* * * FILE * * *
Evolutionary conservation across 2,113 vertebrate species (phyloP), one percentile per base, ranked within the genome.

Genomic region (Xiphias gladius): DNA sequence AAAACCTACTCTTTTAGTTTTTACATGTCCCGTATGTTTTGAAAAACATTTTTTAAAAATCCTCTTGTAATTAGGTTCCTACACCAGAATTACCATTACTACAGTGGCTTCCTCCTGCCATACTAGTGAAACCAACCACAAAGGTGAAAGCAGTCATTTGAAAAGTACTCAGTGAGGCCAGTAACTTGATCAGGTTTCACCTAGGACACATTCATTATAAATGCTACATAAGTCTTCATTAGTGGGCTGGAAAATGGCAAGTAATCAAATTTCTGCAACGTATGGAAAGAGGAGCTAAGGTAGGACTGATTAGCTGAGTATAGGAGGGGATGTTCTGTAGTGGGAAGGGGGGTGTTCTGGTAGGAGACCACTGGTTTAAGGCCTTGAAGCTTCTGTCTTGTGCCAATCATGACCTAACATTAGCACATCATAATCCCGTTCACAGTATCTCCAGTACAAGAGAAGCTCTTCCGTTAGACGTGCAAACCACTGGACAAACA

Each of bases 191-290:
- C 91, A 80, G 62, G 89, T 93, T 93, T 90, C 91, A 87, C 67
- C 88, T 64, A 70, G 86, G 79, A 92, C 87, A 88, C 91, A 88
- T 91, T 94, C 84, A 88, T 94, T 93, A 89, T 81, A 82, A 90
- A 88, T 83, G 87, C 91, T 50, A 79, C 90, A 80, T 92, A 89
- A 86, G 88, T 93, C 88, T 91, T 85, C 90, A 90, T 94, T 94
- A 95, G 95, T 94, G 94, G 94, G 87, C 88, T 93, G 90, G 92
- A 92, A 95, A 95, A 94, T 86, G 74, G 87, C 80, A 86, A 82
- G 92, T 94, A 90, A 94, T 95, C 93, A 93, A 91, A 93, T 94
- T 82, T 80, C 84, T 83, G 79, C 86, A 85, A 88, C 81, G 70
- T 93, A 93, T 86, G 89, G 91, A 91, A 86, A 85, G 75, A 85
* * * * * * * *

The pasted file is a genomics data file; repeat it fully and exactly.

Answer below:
Evolutionary conservation across 2,113 vertebrate species (phyloP), one percentile per base, ranked within the genome.

Genomic region (Xiphias gladius): DNA sequence AAAACCTACTCTTTTAGTTTTTACATGTCCCGTATGTTTTGAAAAACATTTTTTAAAAATCCTCTTGTAATTAGGTTCCTACACCAGAATTACCATTACTACAGTGGCTTCCTCCTGCCATACTAGTGAAACCAACCACAAAGGTGAAAGCAGTCATTTGAAAAGTACTCAGTGAGGCCAGTAACTTGATCAGGTTTCACCTAGGACACATTCATTATAAATGCTACATAAGTCTTCATTAGTGGGCTGGAAAATGGCAAGTAATCAAATTTCTGCAACGTATGGAAAGAGGAGCTAAGGTAGGACTGATTAGCTGAGTATAGGAGGGGATGTTCTGTAGTGGGAAGGGGGGTGTTCTGGTAGGAGACCACTGGTTTAAGGCCTTGAAGCTTCTGTCTTGTGCCAATCATGACCTAACATTAGCACATCATAATCCCGTTCACAGTATCTCCAGTACAAGAGAAGCTCTTCCGTTAGACGTGCAAACCACTGGACAAACA

Each of bases 191-290:
- C 91, A 80, G 62, G 89, T 93, T 93, T 90, C 91, A 87, C 67
- C 88, T 64, A 70, G 86, G 79, A 92, C 87, A 88, C 91, A 88
- T 91, T 94, C 84, A 88, T 94, T 93, A 89, T 81, A 82, A 90
- A 88, T 83, G 87, C 91, T 50, A 79, C 90, A 80, T 92, A 89
- A 86, G 88, T 93, C 88, T 91, T 85, C 90, A 90, T 94, T 94
- A 95, G 95, T 94, G 94, G 94, G 87, C 88, T 93, G 90, G 92
- A 92, A 95, A 95, A 94, T 86, G 74, G 87, C 80, A 86, A 82
- G 92, T 94, A 90, A 94, T 95, C 93, A 93, A 91, A 93, T 94
- T 82, T 80, C 84, T 83, G 79, C 86, A 85, A 88, C 81, G 70
- T 93, A 93, T 86, G 89, G 91, A 91, A 86, A 85, G 75, A 85